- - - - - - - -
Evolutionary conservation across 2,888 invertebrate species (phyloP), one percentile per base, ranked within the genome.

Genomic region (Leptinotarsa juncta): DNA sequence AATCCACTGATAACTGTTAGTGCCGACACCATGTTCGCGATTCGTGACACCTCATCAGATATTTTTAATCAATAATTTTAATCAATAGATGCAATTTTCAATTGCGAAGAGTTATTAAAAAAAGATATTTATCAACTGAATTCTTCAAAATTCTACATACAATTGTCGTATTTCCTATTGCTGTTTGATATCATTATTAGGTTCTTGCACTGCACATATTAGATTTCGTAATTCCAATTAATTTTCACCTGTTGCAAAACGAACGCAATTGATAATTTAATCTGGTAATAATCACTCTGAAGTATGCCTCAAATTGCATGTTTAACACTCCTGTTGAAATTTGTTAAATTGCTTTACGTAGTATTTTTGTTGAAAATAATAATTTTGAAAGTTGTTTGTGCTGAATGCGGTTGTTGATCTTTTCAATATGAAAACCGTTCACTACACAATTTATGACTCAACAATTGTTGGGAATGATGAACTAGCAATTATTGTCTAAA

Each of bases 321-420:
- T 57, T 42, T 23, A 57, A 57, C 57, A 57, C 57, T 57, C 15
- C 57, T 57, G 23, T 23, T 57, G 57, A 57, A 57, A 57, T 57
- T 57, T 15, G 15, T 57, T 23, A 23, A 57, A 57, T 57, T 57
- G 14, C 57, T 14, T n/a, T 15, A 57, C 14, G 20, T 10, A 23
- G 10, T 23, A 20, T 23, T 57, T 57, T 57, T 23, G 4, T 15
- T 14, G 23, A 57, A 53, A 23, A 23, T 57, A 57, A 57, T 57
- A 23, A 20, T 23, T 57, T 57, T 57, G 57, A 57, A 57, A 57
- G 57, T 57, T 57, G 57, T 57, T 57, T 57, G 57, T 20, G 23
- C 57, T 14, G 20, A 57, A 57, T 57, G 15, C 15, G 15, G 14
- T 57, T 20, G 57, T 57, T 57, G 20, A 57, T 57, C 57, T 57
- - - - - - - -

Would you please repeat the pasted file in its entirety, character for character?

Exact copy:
Evolutionary conservation across 2,888 invertebrate species (phyloP), one percentile per base, ranked within the genome.

Genomic region (Leptinotarsa juncta): DNA sequence AATCCACTGATAACTGTTAGTGCCGACACCATGTTCGCGATTCGTGACACCTCATCAGATATTTTTAATCAATAATTTTAATCAATAGATGCAATTTTCAATTGCGAAGAGTTATTAAAAAAAGATATTTATCAACTGAATTCTTCAAAATTCTACATACAATTGTCGTATTTCCTATTGCTGTTTGATATCATTATTAGGTTCTTGCACTGCACATATTAGATTTCGTAATTCCAATTAATTTTCACCTGTTGCAAAACGAACGCAATTGATAATTTAATCTGGTAATAATCACTCTGAAGTATGCCTCAAATTGCATGTTTAACACTCCTGTTGAAATTTGTTAAATTGCTTTACGTAGTATTTTTGTTGAAAATAATAATTTTGAAAGTTGTTTGTGCTGAATGCGGTTGTTGATCTTTTCAATATGAAAACCGTTCACTACACAATTTATGACTCAACAATTGTTGGGAATGATGAACTAGCAATTATTGTCTAAA

Each of bases 321-420:
- T 57, T 42, T 23, A 57, A 57, C 57, A 57, C 57, T 57, C 15
- C 57, T 57, G 23, T 23, T 57, G 57, A 57, A 57, A 57, T 57
- T 57, T 15, G 15, T 57, T 23, A 23, A 57, A 57, T 57, T 57
- G 14, C 57, T 14, T n/a, T 15, A 57, C 14, G 20, T 10, A 23
- G 10, T 23, A 20, T 23, T 57, T 57, T 57, T 23, G 4, T 15
- T 14, G 23, A 57, A 53, A 23, A 23, T 57, A 57, A 57, T 57
- A 23, A 20, T 23, T 57, T 57, T 57, G 57, A 57, A 57, A 57
- G 57, T 57, T 57, G 57, T 57, T 57, T 57, G 57, T 20, G 23
- C 57, T 14, G 20, A 57, A 57, T 57, G 15, C 15, G 15, G 14
- T 57, T 20, G 57, T 57, T 57, G 20, A 57, T 57, C 57, T 57